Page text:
- Infections in your kidney, bladder, liver, stomach, intestine, etc.,
- Tumors, benign or malignant/cancerous,
- Kidney and bladder stones,
- Kidney swelling due to urine backflow, called hydronephrosis,
- Fatty liver disease and liver cirrhosis,
- Bile duct problems,
- Blood clots and enlarged lymph nodes,
- Narrowing or blockage in the blood vessels that run through your abdomen, and so forth!
The sensitivity and specificity of MRI are likely to be higher than other diagnostic modalities in case you have any of the aforementioned diseases.
Biopsy Guidance & Eliminating Unnecessary Biopsies
Well, doctors also prefer an MRI for two contradictory reasons. What are they?
One is to guide the use of needles in a cancer biopsy, i.e., an invasive process to collect cancerous tissue samples for testing.
The second is to eliminate the requirement of an invasive cancer biopsy with the diagnostic accuracy of an MRI scan in measuring the amount of calcification. According to records, an MRI scan wipes out 27% of the unnecessary biopsies in breast cancer patients.
Doctors also prefer and use MRI scans for monitoring treatments of abdominal disease. Whether you have a tiny kidney stone, fatty liver disease, or gastric cancer, an MRI scan can accurately show how well your body responds to the treatment and also, trace recurrence.
This is typically part of a routine checkup related to your treatment. Your doctor may ask for one MRI scan, two or even three in a year, depending on your health condition and treatment process.
When Do Doctors Recommend An MRI scan For Abdominal Issues?
Your doctor may recommend an MRI scan if you show symptoms of abdominal issues, such as –
- Severe abdominal pain that keeps you awake all night these days,
- Severe cramps soon after you eat,
- Blood in your stool or urine,
- Persistent fever, nausea, and throwing up,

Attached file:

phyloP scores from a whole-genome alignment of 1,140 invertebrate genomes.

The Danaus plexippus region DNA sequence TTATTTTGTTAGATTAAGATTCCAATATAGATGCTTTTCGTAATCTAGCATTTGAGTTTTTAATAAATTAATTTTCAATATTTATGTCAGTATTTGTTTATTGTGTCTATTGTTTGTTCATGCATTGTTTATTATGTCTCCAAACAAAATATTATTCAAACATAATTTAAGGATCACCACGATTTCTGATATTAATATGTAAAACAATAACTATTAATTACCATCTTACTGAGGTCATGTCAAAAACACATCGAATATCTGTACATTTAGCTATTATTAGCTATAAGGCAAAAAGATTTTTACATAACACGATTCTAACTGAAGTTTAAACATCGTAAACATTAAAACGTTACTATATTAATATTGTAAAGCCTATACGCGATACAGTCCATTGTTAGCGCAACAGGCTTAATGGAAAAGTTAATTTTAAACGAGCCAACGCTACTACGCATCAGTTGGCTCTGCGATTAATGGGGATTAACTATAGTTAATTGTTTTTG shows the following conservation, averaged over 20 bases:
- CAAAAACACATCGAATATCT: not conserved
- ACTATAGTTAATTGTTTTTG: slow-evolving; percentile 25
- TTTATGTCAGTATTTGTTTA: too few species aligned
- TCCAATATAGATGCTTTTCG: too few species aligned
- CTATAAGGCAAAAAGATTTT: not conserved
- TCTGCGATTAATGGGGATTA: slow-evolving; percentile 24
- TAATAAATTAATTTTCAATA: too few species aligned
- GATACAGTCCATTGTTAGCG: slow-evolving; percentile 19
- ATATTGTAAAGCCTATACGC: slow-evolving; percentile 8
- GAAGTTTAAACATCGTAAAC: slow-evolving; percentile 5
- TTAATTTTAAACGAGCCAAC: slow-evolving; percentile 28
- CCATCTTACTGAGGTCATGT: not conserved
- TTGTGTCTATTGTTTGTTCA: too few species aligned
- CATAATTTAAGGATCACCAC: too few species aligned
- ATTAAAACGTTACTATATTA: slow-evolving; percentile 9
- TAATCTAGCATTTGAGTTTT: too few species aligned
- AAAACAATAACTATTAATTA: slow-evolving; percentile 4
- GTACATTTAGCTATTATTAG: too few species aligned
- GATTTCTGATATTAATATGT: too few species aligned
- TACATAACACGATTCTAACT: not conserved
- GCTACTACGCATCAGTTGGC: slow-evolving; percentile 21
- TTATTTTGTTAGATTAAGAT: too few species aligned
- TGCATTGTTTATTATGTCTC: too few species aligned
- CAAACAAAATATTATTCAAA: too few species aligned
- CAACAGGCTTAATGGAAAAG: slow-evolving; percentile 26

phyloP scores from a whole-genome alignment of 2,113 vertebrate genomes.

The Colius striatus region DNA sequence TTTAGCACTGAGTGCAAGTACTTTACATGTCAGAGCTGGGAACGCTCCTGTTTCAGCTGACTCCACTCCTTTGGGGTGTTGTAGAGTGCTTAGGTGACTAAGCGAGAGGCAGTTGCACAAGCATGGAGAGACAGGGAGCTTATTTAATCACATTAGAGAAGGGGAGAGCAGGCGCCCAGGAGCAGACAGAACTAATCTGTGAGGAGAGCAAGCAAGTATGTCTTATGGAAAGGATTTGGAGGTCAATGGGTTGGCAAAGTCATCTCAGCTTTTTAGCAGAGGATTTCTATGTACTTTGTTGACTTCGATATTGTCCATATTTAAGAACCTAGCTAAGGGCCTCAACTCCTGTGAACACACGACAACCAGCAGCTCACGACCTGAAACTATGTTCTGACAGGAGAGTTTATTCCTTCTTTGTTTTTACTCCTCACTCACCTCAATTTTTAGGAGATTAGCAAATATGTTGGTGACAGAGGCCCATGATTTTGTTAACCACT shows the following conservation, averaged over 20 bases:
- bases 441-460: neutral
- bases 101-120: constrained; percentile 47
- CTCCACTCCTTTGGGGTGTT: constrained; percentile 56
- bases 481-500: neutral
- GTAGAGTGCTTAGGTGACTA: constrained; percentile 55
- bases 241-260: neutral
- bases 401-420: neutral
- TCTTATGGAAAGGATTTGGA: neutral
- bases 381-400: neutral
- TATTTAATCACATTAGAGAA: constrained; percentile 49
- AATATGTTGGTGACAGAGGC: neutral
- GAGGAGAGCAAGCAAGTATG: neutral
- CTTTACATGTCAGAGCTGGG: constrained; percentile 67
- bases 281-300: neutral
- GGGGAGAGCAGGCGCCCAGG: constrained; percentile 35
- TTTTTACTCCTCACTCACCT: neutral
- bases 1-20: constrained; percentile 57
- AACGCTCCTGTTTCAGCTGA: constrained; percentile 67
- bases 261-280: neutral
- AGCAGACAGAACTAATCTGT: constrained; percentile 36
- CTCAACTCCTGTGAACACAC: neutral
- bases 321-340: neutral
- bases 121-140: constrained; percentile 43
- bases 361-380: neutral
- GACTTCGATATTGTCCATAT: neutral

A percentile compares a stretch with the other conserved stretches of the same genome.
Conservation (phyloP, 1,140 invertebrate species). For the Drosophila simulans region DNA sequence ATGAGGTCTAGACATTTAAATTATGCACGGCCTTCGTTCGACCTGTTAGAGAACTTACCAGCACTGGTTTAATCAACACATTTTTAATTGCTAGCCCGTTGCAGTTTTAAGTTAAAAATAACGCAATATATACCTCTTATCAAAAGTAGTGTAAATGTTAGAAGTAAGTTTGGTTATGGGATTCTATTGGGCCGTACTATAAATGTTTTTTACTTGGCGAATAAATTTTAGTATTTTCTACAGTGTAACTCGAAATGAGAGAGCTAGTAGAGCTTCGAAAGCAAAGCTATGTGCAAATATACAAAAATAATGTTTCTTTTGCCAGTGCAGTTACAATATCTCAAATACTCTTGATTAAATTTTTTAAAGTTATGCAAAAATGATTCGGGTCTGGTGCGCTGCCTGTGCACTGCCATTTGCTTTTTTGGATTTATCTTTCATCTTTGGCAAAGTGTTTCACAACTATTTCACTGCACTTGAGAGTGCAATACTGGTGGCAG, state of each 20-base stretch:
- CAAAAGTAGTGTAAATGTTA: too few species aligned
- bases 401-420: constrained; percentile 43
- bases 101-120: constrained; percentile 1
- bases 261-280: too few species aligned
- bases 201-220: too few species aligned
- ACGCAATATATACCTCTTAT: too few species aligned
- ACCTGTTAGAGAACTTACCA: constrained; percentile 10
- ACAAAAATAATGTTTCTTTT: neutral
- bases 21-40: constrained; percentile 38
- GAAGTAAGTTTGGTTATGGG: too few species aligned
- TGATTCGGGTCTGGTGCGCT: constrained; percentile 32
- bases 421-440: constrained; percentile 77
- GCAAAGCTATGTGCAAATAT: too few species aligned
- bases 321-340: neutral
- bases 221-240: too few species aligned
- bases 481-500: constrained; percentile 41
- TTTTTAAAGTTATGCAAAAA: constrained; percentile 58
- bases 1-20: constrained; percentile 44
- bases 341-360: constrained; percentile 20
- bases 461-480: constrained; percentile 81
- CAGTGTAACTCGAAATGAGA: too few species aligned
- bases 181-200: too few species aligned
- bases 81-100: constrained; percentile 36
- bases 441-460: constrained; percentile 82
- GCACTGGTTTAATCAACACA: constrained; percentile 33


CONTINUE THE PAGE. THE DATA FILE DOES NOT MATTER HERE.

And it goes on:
- Skin turning yellowish,
- Swelling in your abdomen,
- Unintentional and extreme weight loss,
- Difficulty swallowing food,
- Difficulty passing stool (what we call constipation),
- Prolonged diarrhea,
- Frequent heartburn,
- Feeling full despite eating little and a myriad more.
How Accurate Are MRI Scans For Screening Abdominal Abnormalities?
Doctors consider an MRI scan the gold-standard diagnostic modality to decipher and demonstrate diseases of the soft tissues and those a CT or X-ray cannot help reveal. Why?
According to the National Institute of Health, India, an MRI correctly characterizes about 80% of abdominal abnormalities, while an ultrasound and a CT scan can assess 52% and 59% of them, respectively.
An MRI is about –
- 86% to 94% sensitive and 88% to 92% specific in diagnosing diverticulitis, i.e., inflammation in your digestive tract,
- 100% sensitive and 73% specific in evaluating appendicitis or inflammation of your appendix,
- 92% accurate in identifying a 1mm colorectal cancer,
- 89.1% accurate in detecting pancreatitis or inflammation of your pancreas,
- 81% sensitivity and 94% specificity in measuring fatty liver (also called hepatic steatosis),
- 82% sensitive in identifying kidney stones,
- 71.4% to 88% accurate in diagnosing gastric cancers,
- 82% sensitive in screening hydronephrosis,
- 70% sensitive and 98% specific in diagnosing a benign liver tumor called focal nodular hyperplasia,
- 90% to 95% accurate in locating gallstones, and so forth!
So, it means you can certainly rely on an MRI scan for abdominal issues! No doubt, this scan offers you an effective and efficient diagnosis and disease management.
If you have a metallic implant in your body, be it dental metallic fillings, a cochlear ear implant, or a pacemaker, an MRI scan shall not stand applicable to you. It is because the metallic presence in front of the magnet may – 1. Throw false signals and tamper with the diagnostic report, and 2. Cause internal or external injury to the patient and those in the lab room. Therein, your doctor may suggest a different scan.
Refer to what your doctors say, and always stay in touch with them!